“Then the abbot came to the knight, and told him that he had done a great folly.  And the knight said that the abbot himself had done a still greater folly in assembling such a conference; for there were good Christians there who would have gone away infidels through not understanding what the Jews said.  ‘And so I say to you,’ said the king, ‘that no one, unless he is a very good scholar, ought to dispute with them; but when the layman hears someone defame the Christian law, he ought only to defend the Christian law with the sword, which he should take to run them straight through the body, as far in as it can go.’

St. Louis’s last testament to his son, Philip III

“My dear son, the first thing I command you is that you set your heart to love God: for without this, no man can be saved.  Preserve yourself from doing anything that displeases God, that is, mortal sin.  You ought to suffer all manners of torments rather than commit a mortal sin.  If God sends you adversity, receive it in patience and give thanks to Our Lord, and consider that you have deserved it, and that He will turn it all to good.  If He gives you prosperity, thank Him humbly, so that through pride or otherwise you will not be made worse by what ought to make you better; for one should not war against God with His own gifts.  Confess yourself often, and choose as confessor a worthy man who can teach you what you ought to do and what to avoid; and you ought to conduct yourself in such a way that your confessor and your friends may dare to reprove your faults.

“Hear the service of Holy Church devoutly and quietly, and pray to God with your heart and with your mouth, especially at Mass, when the consecration is made.  Let your heart be gentle and merciful to the poor, the wretched and unhappy, and comfort and help them as much as you are able …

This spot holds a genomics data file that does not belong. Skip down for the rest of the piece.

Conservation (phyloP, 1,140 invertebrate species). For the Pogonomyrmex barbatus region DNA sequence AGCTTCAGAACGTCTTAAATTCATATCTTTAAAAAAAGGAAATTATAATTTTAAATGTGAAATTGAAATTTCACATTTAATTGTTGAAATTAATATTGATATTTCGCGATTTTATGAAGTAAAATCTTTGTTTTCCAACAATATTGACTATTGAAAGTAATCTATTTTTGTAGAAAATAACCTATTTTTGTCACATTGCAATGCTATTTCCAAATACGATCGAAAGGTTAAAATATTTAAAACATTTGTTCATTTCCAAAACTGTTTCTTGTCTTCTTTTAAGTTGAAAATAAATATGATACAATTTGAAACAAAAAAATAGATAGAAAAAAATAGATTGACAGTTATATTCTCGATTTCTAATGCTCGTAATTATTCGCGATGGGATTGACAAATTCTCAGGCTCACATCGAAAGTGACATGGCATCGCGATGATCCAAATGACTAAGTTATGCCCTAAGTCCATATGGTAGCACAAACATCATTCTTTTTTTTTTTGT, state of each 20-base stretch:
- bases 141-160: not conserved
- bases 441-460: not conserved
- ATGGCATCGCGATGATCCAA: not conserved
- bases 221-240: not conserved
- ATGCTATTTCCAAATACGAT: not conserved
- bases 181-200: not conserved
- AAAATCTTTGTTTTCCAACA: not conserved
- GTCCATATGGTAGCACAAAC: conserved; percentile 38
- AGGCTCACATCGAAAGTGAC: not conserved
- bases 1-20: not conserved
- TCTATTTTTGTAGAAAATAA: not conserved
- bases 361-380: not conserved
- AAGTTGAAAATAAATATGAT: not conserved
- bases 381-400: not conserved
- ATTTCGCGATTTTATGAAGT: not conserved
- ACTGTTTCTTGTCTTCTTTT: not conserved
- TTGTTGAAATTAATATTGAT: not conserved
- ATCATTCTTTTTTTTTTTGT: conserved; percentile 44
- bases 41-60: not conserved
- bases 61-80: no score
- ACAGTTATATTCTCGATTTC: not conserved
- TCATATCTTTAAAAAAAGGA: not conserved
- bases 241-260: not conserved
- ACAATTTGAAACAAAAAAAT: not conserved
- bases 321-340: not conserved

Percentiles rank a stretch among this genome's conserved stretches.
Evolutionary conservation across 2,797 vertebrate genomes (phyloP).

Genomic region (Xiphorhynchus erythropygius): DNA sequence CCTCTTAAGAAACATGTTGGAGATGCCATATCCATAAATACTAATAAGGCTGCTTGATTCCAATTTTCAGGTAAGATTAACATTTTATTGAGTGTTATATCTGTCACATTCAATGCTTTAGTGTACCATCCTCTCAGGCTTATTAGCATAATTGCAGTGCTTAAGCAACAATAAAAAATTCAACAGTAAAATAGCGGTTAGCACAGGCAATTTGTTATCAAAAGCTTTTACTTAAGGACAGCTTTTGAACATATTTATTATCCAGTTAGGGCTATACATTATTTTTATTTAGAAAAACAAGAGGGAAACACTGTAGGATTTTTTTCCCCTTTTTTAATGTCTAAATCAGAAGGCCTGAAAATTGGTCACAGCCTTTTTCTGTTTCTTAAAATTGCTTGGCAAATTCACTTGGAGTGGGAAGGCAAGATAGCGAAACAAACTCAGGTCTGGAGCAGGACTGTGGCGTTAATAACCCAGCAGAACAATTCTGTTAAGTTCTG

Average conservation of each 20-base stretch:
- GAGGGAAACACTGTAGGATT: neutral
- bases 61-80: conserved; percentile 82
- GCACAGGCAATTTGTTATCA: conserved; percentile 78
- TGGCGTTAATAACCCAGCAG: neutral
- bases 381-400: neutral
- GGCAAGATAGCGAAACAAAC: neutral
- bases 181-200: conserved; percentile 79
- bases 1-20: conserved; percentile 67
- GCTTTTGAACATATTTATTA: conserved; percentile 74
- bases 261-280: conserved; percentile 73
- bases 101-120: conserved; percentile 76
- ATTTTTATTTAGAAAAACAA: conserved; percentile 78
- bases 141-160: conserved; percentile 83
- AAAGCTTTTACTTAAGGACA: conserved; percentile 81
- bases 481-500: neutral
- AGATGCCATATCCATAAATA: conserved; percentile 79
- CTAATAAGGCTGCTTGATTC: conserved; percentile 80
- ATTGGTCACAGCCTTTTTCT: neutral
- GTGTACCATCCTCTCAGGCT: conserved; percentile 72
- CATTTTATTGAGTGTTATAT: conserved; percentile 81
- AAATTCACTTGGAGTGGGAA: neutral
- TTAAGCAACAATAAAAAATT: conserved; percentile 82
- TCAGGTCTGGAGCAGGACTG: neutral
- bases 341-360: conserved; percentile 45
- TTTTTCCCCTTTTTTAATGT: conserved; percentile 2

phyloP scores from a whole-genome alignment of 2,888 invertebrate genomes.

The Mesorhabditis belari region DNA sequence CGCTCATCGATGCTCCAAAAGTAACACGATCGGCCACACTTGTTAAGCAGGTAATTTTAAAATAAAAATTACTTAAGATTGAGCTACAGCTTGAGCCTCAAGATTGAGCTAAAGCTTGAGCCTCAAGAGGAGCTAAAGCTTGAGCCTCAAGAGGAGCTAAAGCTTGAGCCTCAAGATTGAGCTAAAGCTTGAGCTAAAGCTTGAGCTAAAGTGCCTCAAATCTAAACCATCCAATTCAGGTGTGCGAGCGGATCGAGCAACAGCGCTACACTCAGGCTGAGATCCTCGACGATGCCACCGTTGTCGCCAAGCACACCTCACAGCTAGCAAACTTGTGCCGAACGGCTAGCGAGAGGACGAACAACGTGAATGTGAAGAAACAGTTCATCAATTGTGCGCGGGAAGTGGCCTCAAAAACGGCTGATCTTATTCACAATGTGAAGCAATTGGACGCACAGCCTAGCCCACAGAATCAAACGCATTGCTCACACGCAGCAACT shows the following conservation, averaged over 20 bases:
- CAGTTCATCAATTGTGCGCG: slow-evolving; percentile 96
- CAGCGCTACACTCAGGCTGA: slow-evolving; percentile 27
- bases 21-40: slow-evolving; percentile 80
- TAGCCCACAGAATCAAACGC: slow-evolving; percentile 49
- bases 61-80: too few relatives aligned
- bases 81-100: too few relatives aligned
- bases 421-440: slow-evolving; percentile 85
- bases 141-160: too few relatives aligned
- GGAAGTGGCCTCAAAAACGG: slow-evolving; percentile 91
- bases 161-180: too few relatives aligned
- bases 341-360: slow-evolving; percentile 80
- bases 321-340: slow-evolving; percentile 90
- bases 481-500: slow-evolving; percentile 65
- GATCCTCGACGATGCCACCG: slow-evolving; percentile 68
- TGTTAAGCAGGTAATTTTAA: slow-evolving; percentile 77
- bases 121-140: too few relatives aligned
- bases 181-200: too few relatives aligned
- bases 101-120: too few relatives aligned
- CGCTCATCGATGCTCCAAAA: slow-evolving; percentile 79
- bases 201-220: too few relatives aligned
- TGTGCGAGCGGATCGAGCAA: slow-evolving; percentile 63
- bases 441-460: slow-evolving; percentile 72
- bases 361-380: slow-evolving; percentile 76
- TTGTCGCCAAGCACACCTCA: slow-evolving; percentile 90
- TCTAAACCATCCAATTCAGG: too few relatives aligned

“Give thanks to God often for all the good things He has done for you, so that you may be worthy of receiving more.  Be faithful and strict with regard to the law and justice, and true to your subjects, without turning to the left or the right, but assist the just, and uphold the complaint of the poor until the truth becomes clear.  And if any one bring a case against you, do not judge it before you know the truth; for thus your counselors will be encouraged to judge more truly, whether it be for or against you …

“Take care not to go to war, unless after great deliberation, against a Christian man; and if it is necessary for you to do so, defend Holy Church and those who have done no wrong.  If wars and quarrels arise among your subjects, make peace between them as quickly as you can …

“Labor to banish every foul sin from your land; especially remove wicked speech and heresy as far as you have power to do so.  Take care that the expenses of your house be reasonable.

“And finally, my dearest son, have Masses sung for my soul and prayers be said throughout your kingdom; and allot me a share in all the good that you shall do.  Fair and dear son, I give you all the blessings that a good father can give his son.  And may the Blessed Trinity and all the saints protect and defend you from all evils, and may God give you the grace to do his will always, so that He may be honored through you, and that after this mortal life, you and We may be together with Him, and praise Him without end.  Amen.’

See: Joinville, Histoire de Saint Louis; The Memoirs of the Lord of Joinville, tr. Ethel Wedgwood; The Lives of the Fathers, Martyrs and other principal Saints, vol. 8, August 25th, by Fr. Alban Butler.